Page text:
ISTANBUL: Turkey accused Western credit rating agencies on Friday of deliberately attempting to undermine the banking sector amid attacks on the lira.
The scathing comments from President Tayyip Erdogan and his son-in-law, Finance Minister Berat Albayrak, came after agencies Moody’s and Fitch this week sounded more alarm about the state of Turkey’s banks, citing impact of the currency sell-off.
The lira has lost 42 per cent of its value against the dollar this year, deepening concern about lenders’ asset quality and their ability to ride out the crisis. For years, Turkish firms have borrowed in dollars and euros, drawn by lower interest rates.
The currency slump has driven up the cost of servicing that debt and investors fear that banks could be hit by a wave of rising bad debt. Around $179 billion of Turkey’s external debt matures in the year to July 2019, according to JPMorgan estimates. Most of that - around $146bn - is owed by the private sector.
“These rating agencies - in a way that has no precedent in the world - right after every forex attack they have weighed in and made intensive efforts to create a pessimistic view of our banks,” Albayrak said in a speech in Istanbul. He said banks’ balance sheets were stronger than most of their global rivals.
Erdogan, characteristically, was more scathing.
“If they have their dollars, we have our God. They can’t topple Turkey with dollars,” he told supporters in the northwestern province of Balikesir.
“Put this aside, leave those impostors, those racketeers. They have said a lot of things about us.” Erdogan said Turkey was taking steps to help the currency, and was seeing concrete results. Earlier on Friday the government said it would lower the level of withholding tax on lira bank deposits, while raising it on foreign currency deposits.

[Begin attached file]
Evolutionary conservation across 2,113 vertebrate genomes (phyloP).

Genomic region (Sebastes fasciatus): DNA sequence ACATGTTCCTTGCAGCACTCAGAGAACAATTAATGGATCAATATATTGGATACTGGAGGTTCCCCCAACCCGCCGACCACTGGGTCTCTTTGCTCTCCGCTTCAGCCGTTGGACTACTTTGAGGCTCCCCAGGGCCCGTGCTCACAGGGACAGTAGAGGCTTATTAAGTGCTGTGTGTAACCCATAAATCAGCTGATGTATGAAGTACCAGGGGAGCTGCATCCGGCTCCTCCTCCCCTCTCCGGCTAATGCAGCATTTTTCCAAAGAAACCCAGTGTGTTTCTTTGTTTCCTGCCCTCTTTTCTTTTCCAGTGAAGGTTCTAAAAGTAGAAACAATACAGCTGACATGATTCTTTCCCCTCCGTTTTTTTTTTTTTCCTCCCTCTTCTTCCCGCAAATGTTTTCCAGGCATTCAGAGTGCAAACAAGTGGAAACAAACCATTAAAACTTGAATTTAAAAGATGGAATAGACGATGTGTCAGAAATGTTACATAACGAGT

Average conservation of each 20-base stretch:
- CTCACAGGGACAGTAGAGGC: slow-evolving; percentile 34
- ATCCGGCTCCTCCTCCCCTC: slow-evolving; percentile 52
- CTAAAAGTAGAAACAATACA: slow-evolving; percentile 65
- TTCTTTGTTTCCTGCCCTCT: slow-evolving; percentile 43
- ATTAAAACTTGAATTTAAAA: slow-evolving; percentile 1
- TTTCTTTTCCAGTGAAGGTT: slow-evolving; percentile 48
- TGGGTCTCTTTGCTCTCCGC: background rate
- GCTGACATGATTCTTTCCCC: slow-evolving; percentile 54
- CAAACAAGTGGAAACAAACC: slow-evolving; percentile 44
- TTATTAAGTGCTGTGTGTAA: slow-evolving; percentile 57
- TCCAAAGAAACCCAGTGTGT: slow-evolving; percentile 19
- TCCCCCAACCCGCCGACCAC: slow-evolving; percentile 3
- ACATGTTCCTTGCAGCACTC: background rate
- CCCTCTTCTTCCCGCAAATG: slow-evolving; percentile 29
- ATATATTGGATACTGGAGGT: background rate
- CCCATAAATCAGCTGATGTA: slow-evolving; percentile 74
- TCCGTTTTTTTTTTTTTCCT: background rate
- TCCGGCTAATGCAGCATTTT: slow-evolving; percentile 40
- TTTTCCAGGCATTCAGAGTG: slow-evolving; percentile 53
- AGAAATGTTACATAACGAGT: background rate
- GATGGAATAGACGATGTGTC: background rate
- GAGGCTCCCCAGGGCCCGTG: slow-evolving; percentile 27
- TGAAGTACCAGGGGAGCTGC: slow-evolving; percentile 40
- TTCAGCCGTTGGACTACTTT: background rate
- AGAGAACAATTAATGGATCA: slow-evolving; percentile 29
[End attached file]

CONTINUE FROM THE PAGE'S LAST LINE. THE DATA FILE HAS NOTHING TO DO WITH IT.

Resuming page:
The lira firmed some 1pc after the move. It was at 6.5900 at 1400GMT, rebounding strongly from an overnight low of 6.8994.
CHRISTIAN PASTOR: Erdogan has repeatedly called on Turks to sell their dollars and euros to buy lira. Friday’s move by the government was aimed at making it less attractive for investors to hold foreign-currency deposits, although it was unclear if it would work.
“A rise of 1-2 points on the tax on foreign deposits would not be very detrimental,” said Cem Baslevent, an economics professor at Istanbul Bilgi University. “The reason people hold foreign currency is not because of the interest rate return, but the expectation the exchange rate will rise.” Data released by the central bank on Friday showed that foreign exchange held by Turks fell to $152.8bn as of Aug 24, from $159.9bn on Aug 10 - suggesting people were heeding Erdogan’s call, or cashing in from the crisis.
Initially sparked by worries about Erdogan’s influence on the central bank, the lira crisis has worsened over a rift with Washington over an American evangelical Christian pastor detained in Turkey on terrorism charges.
Erdogan, a self-described “enemy of interest rates”, wants to see lower borrowing costs to keep credit flowing, particularly to the construction sector. Investors, who see the economy heading for a hard landing, want to see decisive interest rate hikes.
Other data showed that the central bank’s gross foreign exchange reserves fell to $72.9bn as of Aug 20, from $79.1bn on Aug 10.
EYES ON CENTRAL BANK: The central bank is due to hold its next rate-setting meeting on Sept 13. Sources told Reuters on Thursday that one of its deputy governors, Erkan Kilimci, is leaving the bank.
“Kilimci had no disagreements with the central bank administration on any issues — including interest rates. His expertise will be employed at another public position, that’s all,” one senior source told Reuters.
The central bank and the banking watchdog have taken a series of measures to try to prop up the currency since its recent slide began, although it has not raised interest rates since early June.
Published in Dawn, September 1st, 2018